US Expat Taxes for Americans Living in Norway – What You Need to Know
There are an estimated 9,000 Americans living in Norway.
There’s a lot to love for Americans about living in Norway, including the skiing, the fjords, and the free, high-quality public services to name just a few. As an American expatriate living in Norway though, what exactly do you need to know regarding filing US expat (and Norwegian) taxes?
All US citizens and green card holders who earn more than $12,550 (in 2021, or just $400 of self-employment income or just $5 if you’re married to a foreigner) anywhere in the world are required to file a US federal tax return and pay taxes to the IRS, regardless of where in the world they live or where their income originates.
The good news is if you are paying income tax in Norway, there are various exclusions and exemptions available to prevent you paying tax on the same income to the IRS too.
US taxes – what you need to know
If you earned more than US$12,550 (in 2021, or $400 of self-employment income etc), you are required to file Form 1040. While taxes are still due by April 15, expats get an automatic filing extension until June 15, which can be extended further online until October 15.
If you have overseas assets worth over US$200,000 per person, excluding your home if it is owned in your own name, you also have to file form 8938 to declare them.
If you had a total of at least US$10,000 in one or more foreign bank and/or investment accounts at any time during the tax year, you also have to file FinCEN form 114, otherwise known as a Foreign Bank Account Report or FBAR.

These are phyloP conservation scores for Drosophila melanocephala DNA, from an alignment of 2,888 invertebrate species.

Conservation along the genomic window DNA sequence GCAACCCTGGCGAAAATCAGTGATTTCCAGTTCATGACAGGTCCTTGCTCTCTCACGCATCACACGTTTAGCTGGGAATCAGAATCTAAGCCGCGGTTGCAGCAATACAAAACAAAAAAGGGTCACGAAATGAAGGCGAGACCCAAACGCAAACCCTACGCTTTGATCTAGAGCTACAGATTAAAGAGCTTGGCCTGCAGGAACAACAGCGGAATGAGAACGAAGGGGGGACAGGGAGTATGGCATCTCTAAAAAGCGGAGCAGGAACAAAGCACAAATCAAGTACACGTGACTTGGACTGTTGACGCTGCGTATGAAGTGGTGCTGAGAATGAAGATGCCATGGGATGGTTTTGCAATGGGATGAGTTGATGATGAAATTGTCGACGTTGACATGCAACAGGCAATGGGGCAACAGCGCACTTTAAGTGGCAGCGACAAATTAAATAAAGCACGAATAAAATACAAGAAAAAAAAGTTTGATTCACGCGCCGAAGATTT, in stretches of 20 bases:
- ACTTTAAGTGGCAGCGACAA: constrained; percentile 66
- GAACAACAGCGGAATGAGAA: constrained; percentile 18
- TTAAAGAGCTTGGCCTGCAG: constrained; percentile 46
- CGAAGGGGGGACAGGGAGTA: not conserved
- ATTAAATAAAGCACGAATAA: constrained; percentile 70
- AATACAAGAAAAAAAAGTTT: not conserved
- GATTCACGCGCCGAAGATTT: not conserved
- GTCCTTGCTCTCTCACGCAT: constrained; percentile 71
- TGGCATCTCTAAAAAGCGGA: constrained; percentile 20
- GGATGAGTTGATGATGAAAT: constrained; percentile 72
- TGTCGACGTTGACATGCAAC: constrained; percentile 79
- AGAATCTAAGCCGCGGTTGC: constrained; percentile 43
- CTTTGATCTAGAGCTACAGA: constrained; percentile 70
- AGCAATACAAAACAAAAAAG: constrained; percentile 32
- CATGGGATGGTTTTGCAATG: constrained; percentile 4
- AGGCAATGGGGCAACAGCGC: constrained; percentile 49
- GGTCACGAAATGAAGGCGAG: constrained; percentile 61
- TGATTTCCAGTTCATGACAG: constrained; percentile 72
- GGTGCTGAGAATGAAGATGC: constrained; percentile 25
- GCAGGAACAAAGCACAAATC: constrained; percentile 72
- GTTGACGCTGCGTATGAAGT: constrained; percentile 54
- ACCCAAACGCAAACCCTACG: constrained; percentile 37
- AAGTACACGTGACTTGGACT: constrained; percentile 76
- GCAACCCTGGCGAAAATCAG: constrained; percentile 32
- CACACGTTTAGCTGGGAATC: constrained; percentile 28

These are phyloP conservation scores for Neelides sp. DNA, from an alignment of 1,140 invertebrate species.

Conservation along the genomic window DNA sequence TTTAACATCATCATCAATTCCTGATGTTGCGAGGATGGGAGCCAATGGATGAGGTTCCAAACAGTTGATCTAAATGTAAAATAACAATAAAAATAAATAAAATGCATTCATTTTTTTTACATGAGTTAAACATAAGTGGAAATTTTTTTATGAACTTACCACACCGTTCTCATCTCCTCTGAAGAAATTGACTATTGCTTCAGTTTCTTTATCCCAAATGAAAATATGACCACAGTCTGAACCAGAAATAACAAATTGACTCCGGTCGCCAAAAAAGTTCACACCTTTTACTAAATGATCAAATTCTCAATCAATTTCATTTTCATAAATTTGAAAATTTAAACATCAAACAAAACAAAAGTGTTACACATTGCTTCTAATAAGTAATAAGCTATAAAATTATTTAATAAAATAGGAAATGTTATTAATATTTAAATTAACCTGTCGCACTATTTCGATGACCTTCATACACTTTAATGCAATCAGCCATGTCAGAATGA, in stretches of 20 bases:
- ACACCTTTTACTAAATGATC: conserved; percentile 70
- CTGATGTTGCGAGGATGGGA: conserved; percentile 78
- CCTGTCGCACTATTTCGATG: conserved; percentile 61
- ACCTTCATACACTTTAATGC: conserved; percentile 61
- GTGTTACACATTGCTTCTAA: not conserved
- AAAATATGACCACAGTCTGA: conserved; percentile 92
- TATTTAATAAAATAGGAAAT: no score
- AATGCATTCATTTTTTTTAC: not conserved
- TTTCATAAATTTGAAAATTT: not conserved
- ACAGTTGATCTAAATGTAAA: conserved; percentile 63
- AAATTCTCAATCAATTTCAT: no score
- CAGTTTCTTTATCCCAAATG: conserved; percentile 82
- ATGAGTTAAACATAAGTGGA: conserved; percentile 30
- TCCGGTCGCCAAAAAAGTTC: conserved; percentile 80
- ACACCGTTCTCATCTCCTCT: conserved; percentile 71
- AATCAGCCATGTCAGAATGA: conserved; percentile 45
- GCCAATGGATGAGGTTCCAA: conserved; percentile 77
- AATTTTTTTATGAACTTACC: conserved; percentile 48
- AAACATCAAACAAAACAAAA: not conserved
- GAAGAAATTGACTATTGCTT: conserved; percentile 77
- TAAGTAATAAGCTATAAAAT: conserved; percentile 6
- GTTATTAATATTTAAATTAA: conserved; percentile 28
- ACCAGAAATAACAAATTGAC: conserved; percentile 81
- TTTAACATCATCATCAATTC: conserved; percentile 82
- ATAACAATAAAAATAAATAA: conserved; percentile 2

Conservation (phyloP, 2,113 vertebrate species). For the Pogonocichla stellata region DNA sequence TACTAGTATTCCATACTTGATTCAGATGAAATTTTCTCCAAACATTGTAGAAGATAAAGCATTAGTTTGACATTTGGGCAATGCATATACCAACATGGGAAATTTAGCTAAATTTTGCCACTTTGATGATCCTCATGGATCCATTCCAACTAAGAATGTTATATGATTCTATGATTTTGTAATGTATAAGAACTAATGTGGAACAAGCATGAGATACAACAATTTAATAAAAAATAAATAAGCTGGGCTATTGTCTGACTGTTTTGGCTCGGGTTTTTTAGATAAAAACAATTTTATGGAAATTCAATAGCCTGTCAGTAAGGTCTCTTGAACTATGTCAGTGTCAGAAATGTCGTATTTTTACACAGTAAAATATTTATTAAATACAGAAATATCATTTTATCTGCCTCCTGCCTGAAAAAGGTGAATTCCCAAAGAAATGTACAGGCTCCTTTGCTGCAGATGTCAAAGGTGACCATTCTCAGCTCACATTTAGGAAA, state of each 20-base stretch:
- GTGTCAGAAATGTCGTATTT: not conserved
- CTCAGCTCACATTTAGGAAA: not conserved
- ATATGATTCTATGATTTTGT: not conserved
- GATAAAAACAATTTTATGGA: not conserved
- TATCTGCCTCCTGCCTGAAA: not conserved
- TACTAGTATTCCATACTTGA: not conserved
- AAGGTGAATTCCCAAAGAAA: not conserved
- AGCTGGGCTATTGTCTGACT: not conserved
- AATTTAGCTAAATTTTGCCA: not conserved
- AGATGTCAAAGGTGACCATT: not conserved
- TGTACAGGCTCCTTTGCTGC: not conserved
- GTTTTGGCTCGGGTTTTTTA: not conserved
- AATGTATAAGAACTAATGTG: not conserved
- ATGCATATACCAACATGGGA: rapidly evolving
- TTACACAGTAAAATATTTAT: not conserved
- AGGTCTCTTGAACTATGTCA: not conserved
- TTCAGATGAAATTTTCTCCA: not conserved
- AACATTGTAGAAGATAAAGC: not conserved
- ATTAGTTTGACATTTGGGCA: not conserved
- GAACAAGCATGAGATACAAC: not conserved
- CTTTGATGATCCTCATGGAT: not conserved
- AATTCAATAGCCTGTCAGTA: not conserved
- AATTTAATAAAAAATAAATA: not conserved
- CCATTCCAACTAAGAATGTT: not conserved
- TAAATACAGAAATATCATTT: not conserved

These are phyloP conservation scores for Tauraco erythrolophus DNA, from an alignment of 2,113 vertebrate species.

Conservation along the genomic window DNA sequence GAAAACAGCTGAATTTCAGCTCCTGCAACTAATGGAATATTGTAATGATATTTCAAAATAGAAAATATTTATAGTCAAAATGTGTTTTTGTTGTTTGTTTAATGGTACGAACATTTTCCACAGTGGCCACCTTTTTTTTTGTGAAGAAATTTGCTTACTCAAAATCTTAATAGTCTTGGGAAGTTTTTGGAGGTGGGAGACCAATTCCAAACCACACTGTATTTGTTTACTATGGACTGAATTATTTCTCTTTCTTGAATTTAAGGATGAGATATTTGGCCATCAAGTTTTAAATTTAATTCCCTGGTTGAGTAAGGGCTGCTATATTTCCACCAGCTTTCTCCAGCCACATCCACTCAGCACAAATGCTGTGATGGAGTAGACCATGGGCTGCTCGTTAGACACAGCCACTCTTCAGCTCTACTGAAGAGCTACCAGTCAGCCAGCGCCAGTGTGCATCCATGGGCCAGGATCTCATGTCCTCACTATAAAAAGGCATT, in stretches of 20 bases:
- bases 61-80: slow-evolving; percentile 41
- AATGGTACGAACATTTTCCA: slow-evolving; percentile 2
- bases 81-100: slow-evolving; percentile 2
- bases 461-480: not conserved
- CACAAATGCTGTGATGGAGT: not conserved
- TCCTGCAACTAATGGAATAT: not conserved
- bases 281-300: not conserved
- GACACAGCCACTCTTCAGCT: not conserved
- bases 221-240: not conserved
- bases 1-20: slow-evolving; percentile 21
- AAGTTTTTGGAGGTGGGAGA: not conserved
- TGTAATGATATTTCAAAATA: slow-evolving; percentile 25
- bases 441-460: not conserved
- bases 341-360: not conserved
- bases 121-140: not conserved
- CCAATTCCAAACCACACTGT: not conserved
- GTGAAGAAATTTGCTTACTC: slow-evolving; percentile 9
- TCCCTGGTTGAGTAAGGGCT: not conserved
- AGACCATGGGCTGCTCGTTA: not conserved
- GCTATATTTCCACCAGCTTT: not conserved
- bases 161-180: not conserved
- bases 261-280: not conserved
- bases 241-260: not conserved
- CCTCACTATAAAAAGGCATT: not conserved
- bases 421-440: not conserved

“According to a recent survey, Norway is the best country in the world for expats who want a healthy work-life balance”
If you pay income tax in Norway, there are several exemptions that allow you to pay less or no US income tax on the same income to the IRS. The main one is the Foreign Earned Income Exclusion, which lets you exclude the first around US$100,000 of foreign earned income from US tax if you can prove that you are a Norwegian resident, and the Foreign Tax Credit, which gives you a $1 tax credit for every dollar of tax you’ve paid in Norway. These exemptions can be combined if necessary.
The US and Norwegian governments share taxpayer info, and Norwegian banks pass on US account holders’ account info to the IRS, so it’s not worth not filing or omitting anything on your return. The penalties for incorrect or incomplete filing for expats are steep to say the least.
If you’re a US citizen, green card holder, or US/Norwegian dual citizen, and you have been living in Norway but you didn’t know you had to file a US tax return, don’t worry: there’s a program called the IRS Streamlined Procedure that allows you to catch up on your filing without paying any penalties. Don’t delay though, in case the IRS comes to you first
Norwegian taxes – what you need to know
Norway has famously high taxes, and famously good public services. It’s a payoff that Norwegians seem happy to live with. If you are a resident in Norway, you’ll have to pay Norwegian income tax. You will also be liable for US taxes on this income though, unless you claim one of the exemptions outlined above.
Norwegian residents’ income is taxed at a flat rate of 22%.
You are considered an Norwegian resident if you spend over 183 days in the country in a tax year, or 270 days over a 36 month period. The Norwegian tax year is the same as in the US. Norwegian tax returns are due by April 30. The Norwegian tax authority is called the Statteetaten.
We strongly recommend that if you have any doubts or questions about your tax situation as a US expat living in Norway that you contact a US expat tax specialist.